August 28th, 2017
In Greek mythology, the Oracle at Delphi spoke so cryptically that both Athenians and rival Spartans could hear what they wanted to hear. Both sides found something to like.
Secretary Perry’s staff’s study on grid “resilience” accomplished much the same thing. Call it Delphic wisdom.
The renewable energy industry was relieved to hear they weren’t held responsible for weakening baseload power. Environmental NGOs were satisfied that their hyped fears were unfounded: DOE said natural gas was the leading disruptor in the once staid power sector. Academic experts got a chance to weigh in with their deep learning.
Critics seemed disappointed to read a reasonably balanced summary of the challenges and opportunities ahead — government was no longer choosing winners and losers. Hurricane Harvey will likely have a bigger impact on the energy grid than this vanilla report.
And a level-headed report may be just what we needed. In the current Game-of-Thrones environment, there’s no harm in a consensus document in which everyone got something.
If the recommendations offered weren’t revolutionary or bold, they were constructive and necessary, reflecting the finding that while the grid isn’t broken, it can be improved.
For example …
- A more forceful, vigilant role for FERC in overseeing and managing the grid is another solid recommendation. A serious assessment of regulatory costs and reliability impacts could have prevented the Mercury and Air Toxics rule that certainly “accelerated the closure of a substantial number of power plants.”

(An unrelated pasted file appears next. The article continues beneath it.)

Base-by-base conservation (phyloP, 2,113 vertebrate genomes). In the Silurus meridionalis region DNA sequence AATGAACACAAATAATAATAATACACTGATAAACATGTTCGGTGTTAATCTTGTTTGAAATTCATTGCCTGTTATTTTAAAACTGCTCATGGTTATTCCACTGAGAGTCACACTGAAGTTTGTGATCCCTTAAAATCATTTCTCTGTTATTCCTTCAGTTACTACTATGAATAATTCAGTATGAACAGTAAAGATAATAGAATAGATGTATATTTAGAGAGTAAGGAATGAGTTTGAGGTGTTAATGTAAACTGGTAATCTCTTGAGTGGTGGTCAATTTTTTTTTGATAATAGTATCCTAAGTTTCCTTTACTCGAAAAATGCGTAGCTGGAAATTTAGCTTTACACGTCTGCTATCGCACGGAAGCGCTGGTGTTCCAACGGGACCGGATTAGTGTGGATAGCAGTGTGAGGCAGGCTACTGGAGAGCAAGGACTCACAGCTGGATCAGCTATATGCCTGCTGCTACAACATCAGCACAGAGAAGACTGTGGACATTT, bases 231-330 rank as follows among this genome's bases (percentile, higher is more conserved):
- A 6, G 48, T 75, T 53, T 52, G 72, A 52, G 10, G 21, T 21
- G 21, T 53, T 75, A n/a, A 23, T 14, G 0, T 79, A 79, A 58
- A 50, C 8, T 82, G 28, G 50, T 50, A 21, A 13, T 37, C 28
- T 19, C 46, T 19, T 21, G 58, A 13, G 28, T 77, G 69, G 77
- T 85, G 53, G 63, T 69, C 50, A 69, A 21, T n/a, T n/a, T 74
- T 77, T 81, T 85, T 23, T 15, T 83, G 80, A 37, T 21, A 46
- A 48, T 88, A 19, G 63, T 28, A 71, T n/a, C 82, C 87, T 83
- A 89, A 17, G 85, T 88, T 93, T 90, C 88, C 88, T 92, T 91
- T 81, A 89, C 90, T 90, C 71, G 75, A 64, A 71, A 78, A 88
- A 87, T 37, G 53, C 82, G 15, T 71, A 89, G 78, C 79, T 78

- Energy sources should be properly valued to reflect their contributions to grid resilience. A 60- to 70-day coal supply offers security to utilities struggling in a weather event, especially when the first claim on gas is for home heating instead of electricity generation.
- It is common sense to acknowledge the impact that subsidies, as well as regulation, have had on the grid when considering its resilience in the face of “disruptive” events.
- Finally, the department recommended reform of New Source Review. The NSR requirement for a pre-construction permit effectively punishes utilities for investing in processes and technologies that enhance efficiency and productivity. NSR may even discourage capex in advanced coal technologies.
These are solid recommendations. Only those who know the future can be certain they aren’t useful precautions as well.
- On August 28, 2017